Blogging

Funeral Ministry


I experienced two contrasting funerals today, and they have made me think about the things that unite us as well as the things that divide us.

You might know already that I am a lay minister in my church and I am in the process of discernment as to whether I am a suitable candidate to be trained further, with a view to being ordained in the future. My ministry takes in lots of different things, including children’s work, leading worship and prayers, leading study groups and so on, and recently I have been increasingly involved with the funeral ministry that the church offers. I started off by shadowing the priest who conducted funerals, visiting the family and offering some pastoral support at the event itself. That quickly evolved into me saying prayers at funerals while the priest led the rest of the service, and then I began to deliver the eulogy and address too. More recently I have had the privilege to conduct the service from the beginning right up to the point of the committal, which for Church of England funerals can only be conducted by a priest. I have found funeral ministry fulfilling as well as challenging, and I am gaining experience every time I do one.

Funeral ministry might sound morbid and depressing but it is such a rewarding experience for me because not only do we get to share good news with people at a time when they are at their lowest, but when there are no words with which to frame that good news, we can stand alongside people and show them that they are not alone.

Which is why I wanted to talk to you about today’s funerals and the way that they are sitting with me and in my prayers today.

The first funeral was of a 41 year old man and the second was of a premature baby who died after living for an hour and 16 minutes. There are further contrasts between the two funerals, in that the first was filled with extended family and friends, with six pall bearers drawn from that circle, and the second was just the two parents who had come to mourn their loss, carrying a tiny white coffin themselves.

I visited the man’s family (I’ll refer to him as A for ease now) the day before yesterday with the priest who was to conduct the service (“E”) and was struck by just how close the brothers were, especially after hearing how the family had worked together to earn money and how they had informally adopted a lifelong friend into their midst when he found himself in difficulties. The visit was a noisy one, with everyone talking over each other to tell A’s story, and their memories came tumbling out with very little prompting from either E or myself. They were all keen to share their grief as well as some of the happier times they had shared with A before he died. Visits like this one are easier for me to deal with emotionally, because their keenness to talk and to share shows me signs that they are processing the death of their loved one and are prepared for the difficult time at the funeral ahead. It also means that the conversation flows easily and there is little prompting or nudging needed for them to tell their story.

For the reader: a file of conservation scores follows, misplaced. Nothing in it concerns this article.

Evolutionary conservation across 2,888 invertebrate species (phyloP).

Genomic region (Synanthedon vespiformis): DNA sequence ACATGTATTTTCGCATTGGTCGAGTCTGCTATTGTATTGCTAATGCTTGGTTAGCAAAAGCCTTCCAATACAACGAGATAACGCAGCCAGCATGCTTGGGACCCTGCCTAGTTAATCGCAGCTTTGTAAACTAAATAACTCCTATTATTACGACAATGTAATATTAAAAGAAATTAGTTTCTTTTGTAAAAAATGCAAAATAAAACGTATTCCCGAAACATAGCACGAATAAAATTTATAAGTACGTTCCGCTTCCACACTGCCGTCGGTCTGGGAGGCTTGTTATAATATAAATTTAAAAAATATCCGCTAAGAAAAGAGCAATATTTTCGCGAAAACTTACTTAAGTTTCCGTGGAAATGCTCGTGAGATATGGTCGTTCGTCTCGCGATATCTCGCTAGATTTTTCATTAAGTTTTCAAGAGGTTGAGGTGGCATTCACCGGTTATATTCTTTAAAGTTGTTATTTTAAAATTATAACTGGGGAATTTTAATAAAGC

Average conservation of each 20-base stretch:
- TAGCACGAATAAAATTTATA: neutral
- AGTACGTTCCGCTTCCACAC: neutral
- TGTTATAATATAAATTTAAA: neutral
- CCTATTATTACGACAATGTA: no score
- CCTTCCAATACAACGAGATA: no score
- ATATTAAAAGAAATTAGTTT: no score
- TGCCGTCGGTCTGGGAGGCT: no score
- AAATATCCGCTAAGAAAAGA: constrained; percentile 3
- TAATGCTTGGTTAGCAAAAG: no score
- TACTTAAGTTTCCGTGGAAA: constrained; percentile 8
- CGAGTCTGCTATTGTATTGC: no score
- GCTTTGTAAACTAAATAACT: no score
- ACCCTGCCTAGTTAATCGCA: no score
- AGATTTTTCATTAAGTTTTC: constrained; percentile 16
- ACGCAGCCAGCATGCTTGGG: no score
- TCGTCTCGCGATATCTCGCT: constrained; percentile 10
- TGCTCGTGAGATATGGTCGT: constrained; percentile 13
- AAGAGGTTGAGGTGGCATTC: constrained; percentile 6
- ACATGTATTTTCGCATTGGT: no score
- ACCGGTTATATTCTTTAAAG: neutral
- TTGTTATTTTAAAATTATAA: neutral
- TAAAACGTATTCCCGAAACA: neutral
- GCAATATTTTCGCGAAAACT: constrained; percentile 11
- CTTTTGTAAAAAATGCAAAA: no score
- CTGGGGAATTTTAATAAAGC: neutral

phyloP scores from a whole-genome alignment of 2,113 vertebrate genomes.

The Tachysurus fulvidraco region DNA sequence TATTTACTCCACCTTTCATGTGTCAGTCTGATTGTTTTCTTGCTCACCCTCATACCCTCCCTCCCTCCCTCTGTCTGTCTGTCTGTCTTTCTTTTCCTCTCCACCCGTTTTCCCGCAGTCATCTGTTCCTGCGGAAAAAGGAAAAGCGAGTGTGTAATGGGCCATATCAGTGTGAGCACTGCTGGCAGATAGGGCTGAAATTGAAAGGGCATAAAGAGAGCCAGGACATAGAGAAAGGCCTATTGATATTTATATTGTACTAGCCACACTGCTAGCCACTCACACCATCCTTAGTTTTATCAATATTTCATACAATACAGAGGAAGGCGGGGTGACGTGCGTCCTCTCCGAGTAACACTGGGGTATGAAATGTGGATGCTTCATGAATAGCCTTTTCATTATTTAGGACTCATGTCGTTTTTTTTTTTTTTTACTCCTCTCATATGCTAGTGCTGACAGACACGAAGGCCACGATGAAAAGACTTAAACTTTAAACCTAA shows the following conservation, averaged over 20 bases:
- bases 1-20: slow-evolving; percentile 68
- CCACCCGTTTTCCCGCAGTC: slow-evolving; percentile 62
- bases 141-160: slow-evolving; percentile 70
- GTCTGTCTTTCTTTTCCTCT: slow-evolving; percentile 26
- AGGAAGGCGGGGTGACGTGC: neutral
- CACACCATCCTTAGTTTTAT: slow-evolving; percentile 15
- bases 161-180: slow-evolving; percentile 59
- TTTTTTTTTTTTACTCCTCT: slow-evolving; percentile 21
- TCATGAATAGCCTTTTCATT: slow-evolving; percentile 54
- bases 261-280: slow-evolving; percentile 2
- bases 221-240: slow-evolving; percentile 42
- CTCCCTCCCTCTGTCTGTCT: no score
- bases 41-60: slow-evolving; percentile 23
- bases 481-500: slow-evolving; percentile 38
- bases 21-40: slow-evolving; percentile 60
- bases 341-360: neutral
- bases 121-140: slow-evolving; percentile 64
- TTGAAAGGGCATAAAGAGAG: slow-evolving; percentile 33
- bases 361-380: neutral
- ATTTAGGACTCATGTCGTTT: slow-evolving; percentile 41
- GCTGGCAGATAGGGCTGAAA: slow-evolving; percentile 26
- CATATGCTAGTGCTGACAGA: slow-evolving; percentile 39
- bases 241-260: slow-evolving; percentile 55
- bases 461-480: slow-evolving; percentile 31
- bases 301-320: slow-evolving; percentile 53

E and I also visited the baby’s parents yesterday, and for me, that is where the deeper contrasts began to show themselves.

Baby C was the third child to this couple, and the visit took place with one of their other children in the room with us. It was very quiet, despite a toddler being there, and conversation was not quite as forthcoming as it was for the big family the day before. But how could it have been otherwise? Baby C didn’t have a story to tell, no escapades at school, no achievements or disappointments with exams or boyfriends and girlfriends and so on. But the parents were just as upset over their loss as A’s family were the day before.

The purpose of a funeral (for me) is a three-fold thing: it is to give thanks for the life of the deceased, for the bereaved to comfort each other, and to commit our brother or sister to the eternal care of God, and because we do those things at every funeral, they serve to unite us despite our differences and contrasts.

So how do we give thanks for the life of a baby whose heartbeat only lasted an hour and 16 minutes? How do we offer comfort to the parents who are grieving not only the physical loss of their child but also the loss of a life not even lived? How do we comfort a family whose brother has found life so difficult that he could only find solace and strength in alcohol? What can we say to ease the pain and disappointment, the anger and distress at the loss of a loved one no matter what their age is, or how many heartbeats they have had.

It is so, so hard, but for me, the answer to those questions lies in the one thing that united the two funerals today, and that is the promise of new life when we go from here. It is the promise that was made real by Jesus Christ, and it is what we celebrate every Easter when we remember his death and resurrection.

I can’t imagine that the bubble of grief in which the two parents have existed after the birth of their baby was ready to be punctured by the gospel message today, but I do hope and pray that the ministry they received from E and I this morning will stay with them and that they could draw some comfort from the prayers we offered. I doubt that many words will have been heard today, but I hope and pray that our being there, standing alongside both families in their grief made some difference to them.

There was a time at A’s funeral, when one of his brothers was overcome with grief, that the only thing to do was to stand and hold his hand and simply be there for him while he clutched at the coffin and cried out in anguish. It was a privilege to hold Baby C’s mother’s hand as the end of the service came, at the moment when she had to say her final goodbyes. I could feel the pain rolling off her, and there were simply no words I could have said to have eased it but to just hold her hand seemed to have made a difference to her.